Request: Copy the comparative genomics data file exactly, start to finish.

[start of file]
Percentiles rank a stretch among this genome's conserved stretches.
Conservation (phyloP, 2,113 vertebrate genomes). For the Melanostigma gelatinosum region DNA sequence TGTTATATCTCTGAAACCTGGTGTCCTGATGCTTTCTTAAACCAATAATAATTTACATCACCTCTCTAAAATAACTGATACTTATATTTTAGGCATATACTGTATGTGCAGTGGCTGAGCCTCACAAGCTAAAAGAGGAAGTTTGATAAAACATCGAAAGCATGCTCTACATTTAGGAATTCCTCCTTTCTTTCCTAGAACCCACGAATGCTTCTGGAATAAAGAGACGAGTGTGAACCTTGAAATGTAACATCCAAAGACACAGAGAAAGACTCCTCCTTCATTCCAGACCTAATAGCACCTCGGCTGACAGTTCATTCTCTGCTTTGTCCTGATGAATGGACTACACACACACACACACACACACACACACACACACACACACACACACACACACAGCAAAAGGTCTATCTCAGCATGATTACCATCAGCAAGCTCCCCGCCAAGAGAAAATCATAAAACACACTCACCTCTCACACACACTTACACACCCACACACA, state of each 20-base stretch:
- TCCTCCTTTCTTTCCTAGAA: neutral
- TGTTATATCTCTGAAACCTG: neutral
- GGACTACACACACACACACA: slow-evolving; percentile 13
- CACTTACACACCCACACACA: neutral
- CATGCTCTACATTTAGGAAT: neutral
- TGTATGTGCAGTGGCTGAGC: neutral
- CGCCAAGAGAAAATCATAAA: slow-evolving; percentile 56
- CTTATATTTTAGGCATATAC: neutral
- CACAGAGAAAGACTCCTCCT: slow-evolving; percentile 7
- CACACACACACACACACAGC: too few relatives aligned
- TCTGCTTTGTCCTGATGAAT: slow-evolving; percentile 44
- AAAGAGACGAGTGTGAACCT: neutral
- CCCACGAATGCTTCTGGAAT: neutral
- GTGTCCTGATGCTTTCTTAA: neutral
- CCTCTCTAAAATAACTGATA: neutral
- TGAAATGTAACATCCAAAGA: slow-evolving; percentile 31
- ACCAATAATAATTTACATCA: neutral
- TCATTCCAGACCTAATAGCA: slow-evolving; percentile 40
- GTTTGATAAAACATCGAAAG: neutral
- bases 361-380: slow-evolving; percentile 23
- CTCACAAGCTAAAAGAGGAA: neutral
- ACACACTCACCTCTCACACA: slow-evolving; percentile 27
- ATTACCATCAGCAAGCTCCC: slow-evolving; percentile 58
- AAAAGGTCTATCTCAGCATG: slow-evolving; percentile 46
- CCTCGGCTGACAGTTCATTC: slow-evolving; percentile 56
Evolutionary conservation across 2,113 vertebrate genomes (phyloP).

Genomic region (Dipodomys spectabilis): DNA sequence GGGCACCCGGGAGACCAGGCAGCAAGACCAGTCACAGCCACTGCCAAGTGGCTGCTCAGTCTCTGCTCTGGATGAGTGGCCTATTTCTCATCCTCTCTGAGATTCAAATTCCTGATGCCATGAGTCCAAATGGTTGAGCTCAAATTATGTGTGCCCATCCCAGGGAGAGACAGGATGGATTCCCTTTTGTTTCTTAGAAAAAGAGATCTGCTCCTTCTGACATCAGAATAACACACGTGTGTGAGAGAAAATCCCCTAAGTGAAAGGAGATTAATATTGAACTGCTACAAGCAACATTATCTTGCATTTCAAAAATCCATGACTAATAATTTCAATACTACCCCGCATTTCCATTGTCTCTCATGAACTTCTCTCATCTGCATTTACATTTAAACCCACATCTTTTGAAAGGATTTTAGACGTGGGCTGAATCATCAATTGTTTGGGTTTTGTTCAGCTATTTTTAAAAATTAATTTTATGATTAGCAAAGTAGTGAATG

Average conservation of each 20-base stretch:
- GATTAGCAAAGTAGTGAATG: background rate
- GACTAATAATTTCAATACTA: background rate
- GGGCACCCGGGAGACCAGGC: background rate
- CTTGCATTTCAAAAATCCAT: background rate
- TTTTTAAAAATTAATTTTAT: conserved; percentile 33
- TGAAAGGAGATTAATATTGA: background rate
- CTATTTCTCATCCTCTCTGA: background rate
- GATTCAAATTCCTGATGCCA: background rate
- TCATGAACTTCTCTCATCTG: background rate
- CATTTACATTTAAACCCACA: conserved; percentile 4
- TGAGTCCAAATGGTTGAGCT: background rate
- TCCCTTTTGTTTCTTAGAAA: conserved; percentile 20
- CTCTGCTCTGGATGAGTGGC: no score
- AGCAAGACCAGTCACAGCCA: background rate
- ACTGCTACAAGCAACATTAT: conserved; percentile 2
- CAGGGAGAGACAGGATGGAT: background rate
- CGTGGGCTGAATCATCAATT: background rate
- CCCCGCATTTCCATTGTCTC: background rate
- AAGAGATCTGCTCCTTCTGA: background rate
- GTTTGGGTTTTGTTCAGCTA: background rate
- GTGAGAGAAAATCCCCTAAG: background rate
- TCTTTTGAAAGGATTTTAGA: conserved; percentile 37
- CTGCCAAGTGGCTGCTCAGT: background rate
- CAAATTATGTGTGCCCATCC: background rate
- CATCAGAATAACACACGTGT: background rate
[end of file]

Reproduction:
Percentiles rank a stretch among this genome's conserved stretches.
Conservation (phyloP, 2,113 vertebrate genomes). For the Melanostigma gelatinosum region DNA sequence TGTTATATCTCTGAAACCTGGTGTCCTGATGCTTTCTTAAACCAATAATAATTTACATCACCTCTCTAAAATAACTGATACTTATATTTTAGGCATATACTGTATGTGCAGTGGCTGAGCCTCACAAGCTAAAAGAGGAAGTTTGATAAAACATCGAAAGCATGCTCTACATTTAGGAATTCCTCCTTTCTTTCCTAGAACCCACGAATGCTTCTGGAATAAAGAGACGAGTGTGAACCTTGAAATGTAACATCCAAAGACACAGAGAAAGACTCCTCCTTCATTCCAGACCTAATAGCACCTCGGCTGACAGTTCATTCTCTGCTTTGTCCTGATGAATGGACTACACACACACACACACACACACACACACACACACACACACACACACACACACAGCAAAAGGTCTATCTCAGCATGATTACCATCAGCAAGCTCCCCGCCAAGAGAAAATCATAAAACACACTCACCTCTCACACACACTTACACACCCACACACA, state of each 20-base stretch:
- TCCTCCTTTCTTTCCTAGAA: neutral
- TGTTATATCTCTGAAACCTG: neutral
- GGACTACACACACACACACA: slow-evolving; percentile 13
- CACTTACACACCCACACACA: neutral
- CATGCTCTACATTTAGGAAT: neutral
- TGTATGTGCAGTGGCTGAGC: neutral
- CGCCAAGAGAAAATCATAAA: slow-evolving; percentile 56
- CTTATATTTTAGGCATATAC: neutral
- CACAGAGAAAGACTCCTCCT: slow-evolving; percentile 7
- CACACACACACACACACAGC: too few relatives aligned
- TCTGCTTTGTCCTGATGAAT: slow-evolving; percentile 44
- AAAGAGACGAGTGTGAACCT: neutral
- CCCACGAATGCTTCTGGAAT: neutral
- GTGTCCTGATGCTTTCTTAA: neutral
- CCTCTCTAAAATAACTGATA: neutral
- TGAAATGTAACATCCAAAGA: slow-evolving; percentile 31
- ACCAATAATAATTTACATCA: neutral
- TCATTCCAGACCTAATAGCA: slow-evolving; percentile 40
- GTTTGATAAAACATCGAAAG: neutral
- bases 361-380: slow-evolving; percentile 23
- CTCACAAGCTAAAAGAGGAA: neutral
- ACACACTCACCTCTCACACA: slow-evolving; percentile 27
- ATTACCATCAGCAAGCTCCC: slow-evolving; percentile 58
- AAAAGGTCTATCTCAGCATG: slow-evolving; percentile 46
- CCTCGGCTGACAGTTCATTC: slow-evolving; percentile 56
Evolutionary conservation across 2,113 vertebrate genomes (phyloP).

Genomic region (Dipodomys spectabilis): DNA sequence GGGCACCCGGGAGACCAGGCAGCAAGACCAGTCACAGCCACTGCCAAGTGGCTGCTCAGTCTCTGCTCTGGATGAGTGGCCTATTTCTCATCCTCTCTGAGATTCAAATTCCTGATGCCATGAGTCCAAATGGTTGAGCTCAAATTATGTGTGCCCATCCCAGGGAGAGACAGGATGGATTCCCTTTTGTTTCTTAGAAAAAGAGATCTGCTCCTTCTGACATCAGAATAACACACGTGTGTGAGAGAAAATCCCCTAAGTGAAAGGAGATTAATATTGAACTGCTACAAGCAACATTATCTTGCATTTCAAAAATCCATGACTAATAATTTCAATACTACCCCGCATTTCCATTGTCTCTCATGAACTTCTCTCATCTGCATTTACATTTAAACCCACATCTTTTGAAAGGATTTTAGACGTGGGCTGAATCATCAATTGTTTGGGTTTTGTTCAGCTATTTTTAAAAATTAATTTTATGATTAGCAAAGTAGTGAATG

Average conservation of each 20-base stretch:
- GATTAGCAAAGTAGTGAATG: background rate
- GACTAATAATTTCAATACTA: background rate
- GGGCACCCGGGAGACCAGGC: background rate
- CTTGCATTTCAAAAATCCAT: background rate
- TTTTTAAAAATTAATTTTAT: conserved; percentile 33
- TGAAAGGAGATTAATATTGA: background rate
- CTATTTCTCATCCTCTCTGA: background rate
- GATTCAAATTCCTGATGCCA: background rate
- TCATGAACTTCTCTCATCTG: background rate
- CATTTACATTTAAACCCACA: conserved; percentile 4
- TGAGTCCAAATGGTTGAGCT: background rate
- TCCCTTTTGTTTCTTAGAAA: conserved; percentile 20
- CTCTGCTCTGGATGAGTGGC: no score
- AGCAAGACCAGTCACAGCCA: background rate
- ACTGCTACAAGCAACATTAT: conserved; percentile 2
- CAGGGAGAGACAGGATGGAT: background rate
- CGTGGGCTGAATCATCAATT: background rate
- CCCCGCATTTCCATTGTCTC: background rate
- AAGAGATCTGCTCCTTCTGA: background rate
- GTTTGGGTTTTGTTCAGCTA: background rate
- GTGAGAGAAAATCCCCTAAG: background rate
- TCTTTTGAAAGGATTTTAGA: conserved; percentile 37
- CTGCCAAGTGGCTGCTCAGT: background rate
- CAAATTATGTGTGCCCATCC: background rate
- CATCAGAATAACACACGTGT: background rate